The night of the disturbed dreams

The night of the disturbed dreams
On the concert of Nilper orchestra in the Tehran Contemporary Music Festival
by Kamyar Salavati

Tuesday night the Roudaki hall hosted the final concert of the Tehran Contemporary Music Festival, the concert of Nilper orchestra.

The repertoire consisted of five pieces.

The first one was a piece by Nima Atrkar Rowshan named “Sketch for String Orchestra”. While speaking of any representational content in music should be with extreme caution, the general development of the piece seemed heavily political: after the dominance of the soft, relatively long, lazy and drowsy hum of -obviously- more numerous violins and violas of the orchestra, suddenly Cellos come and disturb their dream with a crushing and masculine call -with high intensity- and create a tension and confusion that would gradually increase. Atrkar Rowshan’s piece was the story of this opposition and confrontation of forces: outnumbered but forceful cellos, and numerous but easily malleable violins and violas. In the end, after the settlement of this confrontation, again it was the weak cry of the violins that would rise again like a phoenix.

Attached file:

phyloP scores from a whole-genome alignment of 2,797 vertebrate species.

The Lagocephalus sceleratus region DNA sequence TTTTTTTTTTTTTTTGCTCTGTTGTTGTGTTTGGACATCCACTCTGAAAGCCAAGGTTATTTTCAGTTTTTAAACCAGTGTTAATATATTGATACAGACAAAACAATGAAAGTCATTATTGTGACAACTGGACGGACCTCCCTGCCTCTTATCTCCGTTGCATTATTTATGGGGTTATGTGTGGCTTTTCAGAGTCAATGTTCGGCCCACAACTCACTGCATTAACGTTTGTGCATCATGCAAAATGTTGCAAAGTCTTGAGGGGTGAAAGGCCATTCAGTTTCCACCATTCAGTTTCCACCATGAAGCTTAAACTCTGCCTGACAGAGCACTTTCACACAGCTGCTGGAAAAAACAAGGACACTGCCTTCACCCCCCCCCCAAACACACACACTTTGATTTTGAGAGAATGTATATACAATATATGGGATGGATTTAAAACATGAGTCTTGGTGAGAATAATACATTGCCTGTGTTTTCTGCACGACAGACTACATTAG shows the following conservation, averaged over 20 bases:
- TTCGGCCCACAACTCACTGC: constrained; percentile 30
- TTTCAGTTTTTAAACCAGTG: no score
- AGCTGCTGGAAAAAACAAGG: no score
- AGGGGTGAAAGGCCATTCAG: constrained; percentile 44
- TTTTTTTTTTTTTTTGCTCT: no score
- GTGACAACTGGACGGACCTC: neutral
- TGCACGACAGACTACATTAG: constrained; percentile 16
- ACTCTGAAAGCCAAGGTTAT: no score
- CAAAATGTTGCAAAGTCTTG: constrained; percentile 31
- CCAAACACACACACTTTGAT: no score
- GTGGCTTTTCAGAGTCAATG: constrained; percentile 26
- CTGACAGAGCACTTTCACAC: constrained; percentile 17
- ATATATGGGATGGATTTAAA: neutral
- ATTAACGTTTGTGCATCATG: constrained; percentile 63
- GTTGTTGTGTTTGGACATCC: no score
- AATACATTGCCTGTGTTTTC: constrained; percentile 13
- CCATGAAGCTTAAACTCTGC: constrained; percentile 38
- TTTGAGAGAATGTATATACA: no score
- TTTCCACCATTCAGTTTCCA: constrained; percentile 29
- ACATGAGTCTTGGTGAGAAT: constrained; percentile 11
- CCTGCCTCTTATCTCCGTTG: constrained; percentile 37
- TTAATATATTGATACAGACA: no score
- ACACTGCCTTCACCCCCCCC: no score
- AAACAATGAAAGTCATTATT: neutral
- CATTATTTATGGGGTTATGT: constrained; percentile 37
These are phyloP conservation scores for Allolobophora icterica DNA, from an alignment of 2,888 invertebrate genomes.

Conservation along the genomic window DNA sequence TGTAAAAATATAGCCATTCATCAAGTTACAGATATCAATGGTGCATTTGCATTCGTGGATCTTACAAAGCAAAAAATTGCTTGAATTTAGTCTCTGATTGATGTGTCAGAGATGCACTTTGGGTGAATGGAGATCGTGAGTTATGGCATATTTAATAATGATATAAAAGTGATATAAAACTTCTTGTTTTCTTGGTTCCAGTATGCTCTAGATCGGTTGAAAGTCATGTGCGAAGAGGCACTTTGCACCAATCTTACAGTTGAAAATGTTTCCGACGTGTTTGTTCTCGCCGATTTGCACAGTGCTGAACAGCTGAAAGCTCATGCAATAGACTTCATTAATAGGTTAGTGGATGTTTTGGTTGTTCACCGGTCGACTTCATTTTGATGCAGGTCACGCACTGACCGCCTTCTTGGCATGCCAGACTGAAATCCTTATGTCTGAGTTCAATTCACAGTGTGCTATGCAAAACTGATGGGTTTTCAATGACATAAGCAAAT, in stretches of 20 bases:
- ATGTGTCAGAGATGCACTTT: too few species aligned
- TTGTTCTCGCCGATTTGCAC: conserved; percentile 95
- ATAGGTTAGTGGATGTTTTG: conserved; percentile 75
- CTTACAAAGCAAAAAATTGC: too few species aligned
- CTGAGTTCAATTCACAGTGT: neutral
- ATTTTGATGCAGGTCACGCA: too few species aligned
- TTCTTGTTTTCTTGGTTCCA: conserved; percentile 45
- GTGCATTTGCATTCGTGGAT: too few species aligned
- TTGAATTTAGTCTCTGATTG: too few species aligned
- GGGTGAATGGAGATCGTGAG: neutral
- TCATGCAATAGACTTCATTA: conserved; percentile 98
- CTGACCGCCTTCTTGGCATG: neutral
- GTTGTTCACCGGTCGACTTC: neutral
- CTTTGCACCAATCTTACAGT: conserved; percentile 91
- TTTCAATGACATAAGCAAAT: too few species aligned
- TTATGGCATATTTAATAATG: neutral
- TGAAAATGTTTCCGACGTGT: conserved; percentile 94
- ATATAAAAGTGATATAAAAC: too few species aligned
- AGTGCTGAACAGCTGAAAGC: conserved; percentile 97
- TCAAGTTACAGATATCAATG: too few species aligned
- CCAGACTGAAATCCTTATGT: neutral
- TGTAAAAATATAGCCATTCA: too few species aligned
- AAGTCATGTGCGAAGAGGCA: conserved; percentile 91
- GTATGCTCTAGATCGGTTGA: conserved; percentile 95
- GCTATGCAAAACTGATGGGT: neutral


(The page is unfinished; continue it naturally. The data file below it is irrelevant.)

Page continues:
Another piece was a lesser known work of Kambiz Roshanravan named “Concerto for Flute and String Orchestra” (1972). On a general take, it seems that this piece is not so relevant to the rest of the repertoire and disrupts its harmony. It’s general form too, was not so dissimilar to succession of allegro-adagio-allegro of a symphony. Flute soloist’s performance in certain phrases with continuous dynamic intensity was admirable.
Of the other premier pieces of the concert, there was a piece by Jeanne Strieder who is more of a rock-metal musician. A work filled with intertwining and sometimes rising and tension inducing dissonant and glissando.
In addition to these three pieces, Nilper performed a piece by Kosecka (premiere) and a work by the Estonian Erkki-Sven Tüür (Insula Deserta for String Orchestra).

In the end and more than anything we should appreciate the efforts of the members of Nilper, an orchestra that despite the limited audience and consequently its modest financial resources, continues to work with persistence and commitment.

Maybe the fact that this performance of Nilper had one of the biggest audiences of the festival, and also more than half of its repertoire was written exclusively for performance by this orchestra, is a result of this persistence and perseverance.

This review is written for The Fourth Tehran Contemporary Music Festival. All rights reserved for www.noise.reviews